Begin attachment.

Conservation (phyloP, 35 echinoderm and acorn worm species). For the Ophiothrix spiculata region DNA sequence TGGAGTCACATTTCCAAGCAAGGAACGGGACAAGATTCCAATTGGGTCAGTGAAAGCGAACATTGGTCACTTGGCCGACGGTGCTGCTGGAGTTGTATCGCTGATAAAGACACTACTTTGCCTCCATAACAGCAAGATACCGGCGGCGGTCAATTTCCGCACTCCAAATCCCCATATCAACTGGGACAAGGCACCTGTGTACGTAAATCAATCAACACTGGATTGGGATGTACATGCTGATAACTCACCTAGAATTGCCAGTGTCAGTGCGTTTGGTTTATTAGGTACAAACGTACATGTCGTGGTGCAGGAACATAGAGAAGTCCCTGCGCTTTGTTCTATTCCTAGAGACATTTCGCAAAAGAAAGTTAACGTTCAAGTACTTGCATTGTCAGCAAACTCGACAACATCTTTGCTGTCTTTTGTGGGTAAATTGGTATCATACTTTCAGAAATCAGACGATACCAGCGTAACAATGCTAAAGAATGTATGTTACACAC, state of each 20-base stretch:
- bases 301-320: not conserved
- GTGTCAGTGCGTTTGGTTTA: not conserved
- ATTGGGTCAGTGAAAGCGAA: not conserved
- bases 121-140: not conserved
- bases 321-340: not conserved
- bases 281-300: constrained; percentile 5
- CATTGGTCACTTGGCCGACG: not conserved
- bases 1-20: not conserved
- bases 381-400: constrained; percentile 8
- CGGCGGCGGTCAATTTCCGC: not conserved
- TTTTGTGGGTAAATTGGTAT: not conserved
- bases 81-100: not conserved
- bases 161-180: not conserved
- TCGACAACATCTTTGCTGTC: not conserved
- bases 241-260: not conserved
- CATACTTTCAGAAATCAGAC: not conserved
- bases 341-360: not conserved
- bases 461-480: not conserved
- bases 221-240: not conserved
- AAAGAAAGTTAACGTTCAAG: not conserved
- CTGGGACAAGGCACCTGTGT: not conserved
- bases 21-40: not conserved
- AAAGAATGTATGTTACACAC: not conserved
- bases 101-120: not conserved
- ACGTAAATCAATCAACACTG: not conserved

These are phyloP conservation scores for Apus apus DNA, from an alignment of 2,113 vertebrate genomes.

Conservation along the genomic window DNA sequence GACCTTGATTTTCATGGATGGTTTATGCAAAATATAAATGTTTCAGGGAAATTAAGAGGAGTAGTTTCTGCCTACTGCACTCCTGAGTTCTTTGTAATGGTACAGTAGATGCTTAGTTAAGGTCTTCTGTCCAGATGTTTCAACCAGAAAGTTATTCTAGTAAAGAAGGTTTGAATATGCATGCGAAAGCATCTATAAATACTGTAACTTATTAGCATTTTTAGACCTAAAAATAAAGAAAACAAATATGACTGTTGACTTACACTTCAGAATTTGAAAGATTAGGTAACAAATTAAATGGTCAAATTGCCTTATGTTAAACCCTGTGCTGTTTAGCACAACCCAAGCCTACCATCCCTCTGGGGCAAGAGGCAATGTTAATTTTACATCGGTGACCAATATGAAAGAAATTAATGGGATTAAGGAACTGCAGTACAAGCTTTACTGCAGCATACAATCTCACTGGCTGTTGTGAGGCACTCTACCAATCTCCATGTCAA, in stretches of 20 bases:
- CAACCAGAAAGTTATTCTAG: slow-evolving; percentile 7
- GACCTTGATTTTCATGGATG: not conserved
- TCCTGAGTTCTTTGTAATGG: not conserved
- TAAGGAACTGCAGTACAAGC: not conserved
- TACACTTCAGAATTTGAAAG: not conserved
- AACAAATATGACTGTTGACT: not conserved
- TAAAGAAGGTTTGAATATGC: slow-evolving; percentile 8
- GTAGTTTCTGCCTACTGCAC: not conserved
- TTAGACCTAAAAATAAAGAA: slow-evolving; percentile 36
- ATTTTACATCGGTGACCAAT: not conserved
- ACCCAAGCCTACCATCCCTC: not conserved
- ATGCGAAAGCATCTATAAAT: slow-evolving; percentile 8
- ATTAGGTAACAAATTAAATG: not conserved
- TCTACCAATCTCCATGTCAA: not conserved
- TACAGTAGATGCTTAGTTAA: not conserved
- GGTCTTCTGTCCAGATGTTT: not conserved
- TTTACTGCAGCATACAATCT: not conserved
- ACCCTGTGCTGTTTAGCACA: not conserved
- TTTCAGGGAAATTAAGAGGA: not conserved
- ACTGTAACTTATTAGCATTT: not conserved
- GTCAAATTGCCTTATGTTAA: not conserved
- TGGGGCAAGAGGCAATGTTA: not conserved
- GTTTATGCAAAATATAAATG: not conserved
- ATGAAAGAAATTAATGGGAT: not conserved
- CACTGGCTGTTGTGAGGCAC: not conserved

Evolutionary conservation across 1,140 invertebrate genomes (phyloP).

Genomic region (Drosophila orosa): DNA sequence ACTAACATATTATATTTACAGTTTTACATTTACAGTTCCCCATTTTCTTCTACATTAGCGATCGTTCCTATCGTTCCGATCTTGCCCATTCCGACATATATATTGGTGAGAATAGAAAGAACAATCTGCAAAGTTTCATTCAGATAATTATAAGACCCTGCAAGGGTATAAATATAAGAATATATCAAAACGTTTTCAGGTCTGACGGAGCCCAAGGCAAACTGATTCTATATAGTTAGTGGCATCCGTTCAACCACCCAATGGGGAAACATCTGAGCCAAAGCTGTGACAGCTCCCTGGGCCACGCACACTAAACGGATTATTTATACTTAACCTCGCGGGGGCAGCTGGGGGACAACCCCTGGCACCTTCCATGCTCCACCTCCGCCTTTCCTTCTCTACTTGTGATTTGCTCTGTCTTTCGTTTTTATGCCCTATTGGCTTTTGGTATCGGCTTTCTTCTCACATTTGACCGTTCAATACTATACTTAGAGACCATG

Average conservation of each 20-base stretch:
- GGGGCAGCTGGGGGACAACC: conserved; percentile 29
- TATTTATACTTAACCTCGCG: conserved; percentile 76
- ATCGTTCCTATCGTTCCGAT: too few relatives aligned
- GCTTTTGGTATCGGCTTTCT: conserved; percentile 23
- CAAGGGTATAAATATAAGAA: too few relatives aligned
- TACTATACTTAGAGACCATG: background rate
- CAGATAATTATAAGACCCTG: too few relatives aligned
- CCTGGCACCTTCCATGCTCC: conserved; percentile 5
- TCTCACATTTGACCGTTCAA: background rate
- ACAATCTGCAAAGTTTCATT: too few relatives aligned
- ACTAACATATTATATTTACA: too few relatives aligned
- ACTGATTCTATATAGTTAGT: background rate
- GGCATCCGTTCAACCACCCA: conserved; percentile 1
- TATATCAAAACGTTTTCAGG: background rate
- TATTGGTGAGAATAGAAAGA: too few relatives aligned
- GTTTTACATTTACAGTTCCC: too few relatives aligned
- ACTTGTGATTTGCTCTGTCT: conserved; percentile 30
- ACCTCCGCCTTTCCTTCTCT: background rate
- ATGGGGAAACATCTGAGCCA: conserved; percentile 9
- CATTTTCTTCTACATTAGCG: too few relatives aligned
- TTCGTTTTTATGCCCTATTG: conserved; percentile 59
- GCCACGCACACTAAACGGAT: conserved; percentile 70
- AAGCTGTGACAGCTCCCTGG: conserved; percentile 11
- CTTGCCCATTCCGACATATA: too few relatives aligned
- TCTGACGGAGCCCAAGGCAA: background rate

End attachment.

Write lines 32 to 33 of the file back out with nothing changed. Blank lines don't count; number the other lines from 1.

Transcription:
- TAAGGAACTGCAGTACAAGC: not conserved
- TACACTTCAGAATTTGAAAG: not conserved